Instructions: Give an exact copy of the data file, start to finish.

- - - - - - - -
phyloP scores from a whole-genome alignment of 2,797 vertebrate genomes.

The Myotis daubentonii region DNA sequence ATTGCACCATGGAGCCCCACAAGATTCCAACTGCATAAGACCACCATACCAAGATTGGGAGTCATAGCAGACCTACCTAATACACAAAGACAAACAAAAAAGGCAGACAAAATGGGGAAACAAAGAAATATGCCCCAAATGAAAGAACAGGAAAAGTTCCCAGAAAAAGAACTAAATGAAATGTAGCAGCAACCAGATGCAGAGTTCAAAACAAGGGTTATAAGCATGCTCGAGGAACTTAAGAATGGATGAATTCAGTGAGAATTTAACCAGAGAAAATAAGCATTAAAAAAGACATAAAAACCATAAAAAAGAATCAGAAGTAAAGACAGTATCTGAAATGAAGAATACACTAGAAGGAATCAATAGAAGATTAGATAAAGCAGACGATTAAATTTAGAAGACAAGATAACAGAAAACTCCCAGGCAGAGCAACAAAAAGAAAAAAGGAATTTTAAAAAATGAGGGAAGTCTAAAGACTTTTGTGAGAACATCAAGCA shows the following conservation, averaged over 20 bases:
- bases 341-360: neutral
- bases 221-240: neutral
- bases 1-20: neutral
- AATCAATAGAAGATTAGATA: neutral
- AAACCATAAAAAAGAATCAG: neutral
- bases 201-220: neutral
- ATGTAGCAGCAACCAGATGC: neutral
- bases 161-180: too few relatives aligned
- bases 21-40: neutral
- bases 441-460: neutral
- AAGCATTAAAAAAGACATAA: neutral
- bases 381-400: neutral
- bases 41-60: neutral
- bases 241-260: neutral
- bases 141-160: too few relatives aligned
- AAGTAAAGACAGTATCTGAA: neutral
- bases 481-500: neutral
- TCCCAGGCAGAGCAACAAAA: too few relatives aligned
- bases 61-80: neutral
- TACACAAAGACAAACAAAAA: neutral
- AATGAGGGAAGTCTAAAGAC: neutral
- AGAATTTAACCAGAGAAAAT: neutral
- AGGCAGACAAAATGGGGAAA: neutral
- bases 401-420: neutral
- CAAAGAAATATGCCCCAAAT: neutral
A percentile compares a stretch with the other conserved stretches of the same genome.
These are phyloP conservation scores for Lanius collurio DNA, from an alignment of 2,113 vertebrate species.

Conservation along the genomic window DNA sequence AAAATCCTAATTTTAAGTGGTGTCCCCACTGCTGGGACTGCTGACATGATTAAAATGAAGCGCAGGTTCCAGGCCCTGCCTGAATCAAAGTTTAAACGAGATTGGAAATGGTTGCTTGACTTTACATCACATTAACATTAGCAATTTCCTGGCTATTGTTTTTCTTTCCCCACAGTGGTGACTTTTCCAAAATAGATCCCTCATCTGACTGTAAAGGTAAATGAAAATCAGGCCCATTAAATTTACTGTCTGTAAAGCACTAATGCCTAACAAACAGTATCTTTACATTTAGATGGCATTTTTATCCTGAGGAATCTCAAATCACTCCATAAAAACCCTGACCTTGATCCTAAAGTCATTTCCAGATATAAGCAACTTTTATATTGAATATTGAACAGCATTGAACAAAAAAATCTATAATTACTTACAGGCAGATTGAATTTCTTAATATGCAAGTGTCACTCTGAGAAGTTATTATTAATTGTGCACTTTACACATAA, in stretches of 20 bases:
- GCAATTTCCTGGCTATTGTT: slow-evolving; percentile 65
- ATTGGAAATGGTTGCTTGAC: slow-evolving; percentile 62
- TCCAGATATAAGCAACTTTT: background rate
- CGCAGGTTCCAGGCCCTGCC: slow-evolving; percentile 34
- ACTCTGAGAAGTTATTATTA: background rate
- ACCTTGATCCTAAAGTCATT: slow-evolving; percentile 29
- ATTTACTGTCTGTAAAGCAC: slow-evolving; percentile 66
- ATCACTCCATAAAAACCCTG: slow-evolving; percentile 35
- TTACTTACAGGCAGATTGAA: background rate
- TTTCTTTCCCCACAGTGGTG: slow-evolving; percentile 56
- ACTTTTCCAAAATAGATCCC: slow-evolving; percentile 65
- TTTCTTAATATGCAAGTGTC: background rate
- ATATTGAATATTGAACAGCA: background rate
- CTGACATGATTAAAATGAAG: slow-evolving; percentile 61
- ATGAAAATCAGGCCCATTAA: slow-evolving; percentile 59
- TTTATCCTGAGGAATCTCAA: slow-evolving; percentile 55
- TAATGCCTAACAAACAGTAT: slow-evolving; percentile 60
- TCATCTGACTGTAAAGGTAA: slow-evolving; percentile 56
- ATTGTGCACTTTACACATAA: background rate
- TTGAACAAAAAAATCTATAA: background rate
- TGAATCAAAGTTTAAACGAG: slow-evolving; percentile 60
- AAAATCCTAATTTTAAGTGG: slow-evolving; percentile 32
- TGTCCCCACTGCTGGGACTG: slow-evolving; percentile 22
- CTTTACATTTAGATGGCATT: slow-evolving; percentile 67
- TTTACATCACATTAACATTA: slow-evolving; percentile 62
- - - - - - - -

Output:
phyloP scores from a whole-genome alignment of 2,797 vertebrate genomes.

The Myotis daubentonii region DNA sequence ATTGCACCATGGAGCCCCACAAGATTCCAACTGCATAAGACCACCATACCAAGATTGGGAGTCATAGCAGACCTACCTAATACACAAAGACAAACAAAAAAGGCAGACAAAATGGGGAAACAAAGAAATATGCCCCAAATGAAAGAACAGGAAAAGTTCCCAGAAAAAGAACTAAATGAAATGTAGCAGCAACCAGATGCAGAGTTCAAAACAAGGGTTATAAGCATGCTCGAGGAACTTAAGAATGGATGAATTCAGTGAGAATTTAACCAGAGAAAATAAGCATTAAAAAAGACATAAAAACCATAAAAAAGAATCAGAAGTAAAGACAGTATCTGAAATGAAGAATACACTAGAAGGAATCAATAGAAGATTAGATAAAGCAGACGATTAAATTTAGAAGACAAGATAACAGAAAACTCCCAGGCAGAGCAACAAAAAGAAAAAAGGAATTTTAAAAAATGAGGGAAGTCTAAAGACTTTTGTGAGAACATCAAGCA shows the following conservation, averaged over 20 bases:
- bases 341-360: neutral
- bases 221-240: neutral
- bases 1-20: neutral
- AATCAATAGAAGATTAGATA: neutral
- AAACCATAAAAAAGAATCAG: neutral
- bases 201-220: neutral
- ATGTAGCAGCAACCAGATGC: neutral
- bases 161-180: too few relatives aligned
- bases 21-40: neutral
- bases 441-460: neutral
- AAGCATTAAAAAAGACATAA: neutral
- bases 381-400: neutral
- bases 41-60: neutral
- bases 241-260: neutral
- bases 141-160: too few relatives aligned
- AAGTAAAGACAGTATCTGAA: neutral
- bases 481-500: neutral
- TCCCAGGCAGAGCAACAAAA: too few relatives aligned
- bases 61-80: neutral
- TACACAAAGACAAACAAAAA: neutral
- AATGAGGGAAGTCTAAAGAC: neutral
- AGAATTTAACCAGAGAAAAT: neutral
- AGGCAGACAAAATGGGGAAA: neutral
- bases 401-420: neutral
- CAAAGAAATATGCCCCAAAT: neutral
A percentile compares a stretch with the other conserved stretches of the same genome.
These are phyloP conservation scores for Lanius collurio DNA, from an alignment of 2,113 vertebrate species.

Conservation along the genomic window DNA sequence AAAATCCTAATTTTAAGTGGTGTCCCCACTGCTGGGACTGCTGACATGATTAAAATGAAGCGCAGGTTCCAGGCCCTGCCTGAATCAAAGTTTAAACGAGATTGGAAATGGTTGCTTGACTTTACATCACATTAACATTAGCAATTTCCTGGCTATTGTTTTTCTTTCCCCACAGTGGTGACTTTTCCAAAATAGATCCCTCATCTGACTGTAAAGGTAAATGAAAATCAGGCCCATTAAATTTACTGTCTGTAAAGCACTAATGCCTAACAAACAGTATCTTTACATTTAGATGGCATTTTTATCCTGAGGAATCTCAAATCACTCCATAAAAACCCTGACCTTGATCCTAAAGTCATTTCCAGATATAAGCAACTTTTATATTGAATATTGAACAGCATTGAACAAAAAAATCTATAATTACTTACAGGCAGATTGAATTTCTTAATATGCAAGTGTCACTCTGAGAAGTTATTATTAATTGTGCACTTTACACATAA, in stretches of 20 bases:
- GCAATTTCCTGGCTATTGTT: slow-evolving; percentile 65
- ATTGGAAATGGTTGCTTGAC: slow-evolving; percentile 62
- TCCAGATATAAGCAACTTTT: background rate
- CGCAGGTTCCAGGCCCTGCC: slow-evolving; percentile 34
- ACTCTGAGAAGTTATTATTA: background rate
- ACCTTGATCCTAAAGTCATT: slow-evolving; percentile 29
- ATTTACTGTCTGTAAAGCAC: slow-evolving; percentile 66
- ATCACTCCATAAAAACCCTG: slow-evolving; percentile 35
- TTACTTACAGGCAGATTGAA: background rate
- TTTCTTTCCCCACAGTGGTG: slow-evolving; percentile 56
- ACTTTTCCAAAATAGATCCC: slow-evolving; percentile 65
- TTTCTTAATATGCAAGTGTC: background rate
- ATATTGAATATTGAACAGCA: background rate
- CTGACATGATTAAAATGAAG: slow-evolving; percentile 61
- ATGAAAATCAGGCCCATTAA: slow-evolving; percentile 59
- TTTATCCTGAGGAATCTCAA: slow-evolving; percentile 55
- TAATGCCTAACAAACAGTAT: slow-evolving; percentile 60
- TCATCTGACTGTAAAGGTAA: slow-evolving; percentile 56
- ATTGTGCACTTTACACATAA: background rate
- TTGAACAAAAAAATCTATAA: background rate
- TGAATCAAAGTTTAAACGAG: slow-evolving; percentile 60
- AAAATCCTAATTTTAAGTGG: slow-evolving; percentile 32
- TGTCCCCACTGCTGGGACTG: slow-evolving; percentile 22
- CTTTACATTTAGATGGCATT: slow-evolving; percentile 67
- TTTACATCACATTAACATTA: slow-evolving; percentile 62